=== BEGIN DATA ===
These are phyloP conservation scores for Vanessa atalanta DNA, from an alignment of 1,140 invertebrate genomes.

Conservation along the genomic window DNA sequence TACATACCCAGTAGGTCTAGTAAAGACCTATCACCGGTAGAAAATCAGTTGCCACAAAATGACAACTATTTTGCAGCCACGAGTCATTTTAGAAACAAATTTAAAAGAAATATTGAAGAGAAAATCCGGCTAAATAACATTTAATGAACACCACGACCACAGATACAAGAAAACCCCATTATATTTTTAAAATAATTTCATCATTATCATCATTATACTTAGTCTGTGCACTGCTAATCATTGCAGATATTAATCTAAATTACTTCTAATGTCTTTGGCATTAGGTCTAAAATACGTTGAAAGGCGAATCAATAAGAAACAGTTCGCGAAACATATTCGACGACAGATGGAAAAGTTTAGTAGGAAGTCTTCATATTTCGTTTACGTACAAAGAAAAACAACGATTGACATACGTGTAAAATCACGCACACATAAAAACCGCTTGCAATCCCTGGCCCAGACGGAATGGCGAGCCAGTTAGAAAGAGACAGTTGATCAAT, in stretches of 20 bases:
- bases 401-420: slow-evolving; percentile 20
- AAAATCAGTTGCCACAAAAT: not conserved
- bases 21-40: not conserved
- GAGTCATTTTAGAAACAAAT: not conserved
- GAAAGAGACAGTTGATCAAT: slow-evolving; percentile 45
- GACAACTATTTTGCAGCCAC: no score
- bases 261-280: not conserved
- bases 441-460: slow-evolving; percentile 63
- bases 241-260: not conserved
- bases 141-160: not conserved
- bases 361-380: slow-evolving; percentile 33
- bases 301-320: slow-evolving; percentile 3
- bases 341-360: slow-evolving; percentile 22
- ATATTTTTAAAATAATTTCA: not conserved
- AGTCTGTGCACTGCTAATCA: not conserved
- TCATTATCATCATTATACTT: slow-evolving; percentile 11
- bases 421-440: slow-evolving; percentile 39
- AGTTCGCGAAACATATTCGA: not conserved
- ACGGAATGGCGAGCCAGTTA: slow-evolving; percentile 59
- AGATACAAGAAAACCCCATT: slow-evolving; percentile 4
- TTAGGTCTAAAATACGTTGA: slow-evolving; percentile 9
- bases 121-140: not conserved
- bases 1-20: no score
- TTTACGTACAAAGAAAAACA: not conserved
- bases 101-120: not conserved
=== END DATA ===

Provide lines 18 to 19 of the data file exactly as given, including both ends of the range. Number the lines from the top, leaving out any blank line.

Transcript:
- TCATTATCATCATTATACTT: slow-evolving; percentile 11
- bases 421-440: slow-evolving; percentile 39